An Early Allusion to Blake
Among William Blake’s first engravings for the booksellers was his head of Albrecht von Haller (1708-1777), which was used as a frontispiece for Thomas Henry’s Memoirs of Albert de Haller, M.D. (1783). Of Henry’s extant letters there is one at the Bodleian to his bookseller, Joseph Johnson, containing a brief allusion to Blake; the letter (Ms. Engl. theol. C.50, f. 182) is dated 13 April 1783, making it one of the earliest known references to the engraver.↤ 1 According to Pendred’s Directory both Clerk or Clark and Newton were Manchester booksellers. ↤ 2 Simmons was Henry’s collaborator on the Memoirs. The work referred to is Henry’s English edition of Lavoisier’s essays addressed to the Paris Academy.
The Author of the Sermons which come to you with this letter is a very worthy Clergyman, and the particular Friend of all your Friends here. You will agree with me that the Discourse is an excellent one, and written in a good cause. It will be of some importance to him to have it more known, and you are desired to advertise it in some of the papers and, if you can, introduce it to the London [Unitarian] Association. You will oblige us all by attending to it, and forwarding the Sale.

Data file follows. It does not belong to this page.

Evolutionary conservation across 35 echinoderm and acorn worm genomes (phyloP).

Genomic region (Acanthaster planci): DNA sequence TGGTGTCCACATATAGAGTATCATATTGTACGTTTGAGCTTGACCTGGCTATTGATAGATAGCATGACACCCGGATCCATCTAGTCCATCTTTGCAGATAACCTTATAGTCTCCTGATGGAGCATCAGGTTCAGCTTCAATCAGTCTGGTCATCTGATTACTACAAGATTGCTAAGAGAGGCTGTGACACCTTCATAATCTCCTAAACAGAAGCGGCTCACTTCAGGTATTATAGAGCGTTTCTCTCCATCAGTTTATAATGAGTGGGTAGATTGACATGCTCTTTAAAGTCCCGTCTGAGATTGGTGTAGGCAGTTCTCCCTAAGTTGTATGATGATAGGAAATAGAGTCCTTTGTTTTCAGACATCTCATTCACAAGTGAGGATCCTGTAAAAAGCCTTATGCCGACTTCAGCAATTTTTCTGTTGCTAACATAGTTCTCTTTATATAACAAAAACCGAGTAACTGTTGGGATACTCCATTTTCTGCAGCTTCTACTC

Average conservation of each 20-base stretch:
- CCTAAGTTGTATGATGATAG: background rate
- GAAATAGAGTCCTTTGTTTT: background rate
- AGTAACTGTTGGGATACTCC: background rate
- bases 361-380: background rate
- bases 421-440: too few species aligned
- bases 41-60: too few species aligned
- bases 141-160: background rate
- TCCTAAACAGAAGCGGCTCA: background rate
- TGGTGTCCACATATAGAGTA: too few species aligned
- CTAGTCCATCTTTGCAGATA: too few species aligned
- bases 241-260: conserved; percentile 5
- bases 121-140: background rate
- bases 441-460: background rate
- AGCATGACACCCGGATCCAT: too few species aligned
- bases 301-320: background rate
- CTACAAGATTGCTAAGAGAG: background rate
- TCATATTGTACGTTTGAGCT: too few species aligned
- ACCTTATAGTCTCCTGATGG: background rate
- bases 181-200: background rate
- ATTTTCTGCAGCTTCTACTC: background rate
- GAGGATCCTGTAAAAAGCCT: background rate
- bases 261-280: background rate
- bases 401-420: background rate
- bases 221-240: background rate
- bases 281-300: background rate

I hope the Magnesia [Alba] arrived—There had been some accident to one of the Waggons which delayed it—
Pray hasten the Head of Haller—The Book is finished, and very neat, and the Season is advancing rapidly. The heads might come in Clerk’s parcel, or in Newton’s. The One deals with Bew, the other with Rivington—1
I have got Memoires de P. Acad: from the R[oyal] S[ociety] by Dr. Simmons2—Yr’s very truly
It is conceivable that Henry was familiar with Blake. In 1780 he had engraved a plate for William Enfield’s The Speaker which Johnson published. At this time Enfield was a tutor at the Warrington Academy, and along with the other teachers there, was certainly known to Henry through their mutual religious, scientific, and literary interests. Concerning the delay in sending the head to Henry, only inference can offer assistance. Johnson had a reputation for being dilatory, but only after about 1795 when his health began to fail. Earlier he enjoyed the confidence of authors and customers for being attentive and honest. Blake’s work on the plate, though, falls between his marriage in 1782 and the setting up of his print shop in 1784. So possibly he had other matters on his mind than finishing a small engraving for a bookseller.